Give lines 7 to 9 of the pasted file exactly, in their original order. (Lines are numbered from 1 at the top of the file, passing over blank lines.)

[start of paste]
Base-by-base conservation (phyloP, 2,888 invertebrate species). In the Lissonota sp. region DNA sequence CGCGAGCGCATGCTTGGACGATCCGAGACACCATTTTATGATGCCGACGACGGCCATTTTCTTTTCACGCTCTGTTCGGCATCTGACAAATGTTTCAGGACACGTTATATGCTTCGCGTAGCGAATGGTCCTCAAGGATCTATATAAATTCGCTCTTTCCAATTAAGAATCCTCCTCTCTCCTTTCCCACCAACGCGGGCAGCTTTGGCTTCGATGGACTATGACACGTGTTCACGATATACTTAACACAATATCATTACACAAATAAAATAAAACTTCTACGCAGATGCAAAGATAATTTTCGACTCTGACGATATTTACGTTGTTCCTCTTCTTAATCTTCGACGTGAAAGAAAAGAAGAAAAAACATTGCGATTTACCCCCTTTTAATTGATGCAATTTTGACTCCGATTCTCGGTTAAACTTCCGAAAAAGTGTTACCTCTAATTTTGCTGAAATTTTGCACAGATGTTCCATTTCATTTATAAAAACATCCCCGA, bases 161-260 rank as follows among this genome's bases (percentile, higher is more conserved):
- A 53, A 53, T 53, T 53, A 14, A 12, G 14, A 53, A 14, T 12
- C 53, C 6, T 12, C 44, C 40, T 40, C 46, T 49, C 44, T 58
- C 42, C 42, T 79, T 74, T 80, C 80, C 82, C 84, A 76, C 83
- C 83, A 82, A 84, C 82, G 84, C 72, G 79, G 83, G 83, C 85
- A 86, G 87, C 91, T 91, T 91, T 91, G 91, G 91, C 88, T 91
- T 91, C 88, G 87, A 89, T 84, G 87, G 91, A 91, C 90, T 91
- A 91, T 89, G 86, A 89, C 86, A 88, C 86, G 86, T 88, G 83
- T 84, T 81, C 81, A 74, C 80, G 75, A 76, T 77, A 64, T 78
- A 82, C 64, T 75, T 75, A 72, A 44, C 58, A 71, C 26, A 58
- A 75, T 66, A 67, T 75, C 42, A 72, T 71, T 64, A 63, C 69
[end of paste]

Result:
- T 91, C 88, G 87, A 89, T 84, G 87, G 91, A 91, C 90, T 91
- A 91, T 89, G 86, A 89, C 86, A 88, C 86, G 86, T 88, G 83
- T 84, T 81, C 81, A 74, C 80, G 75, A 76, T 77, A 64, T 78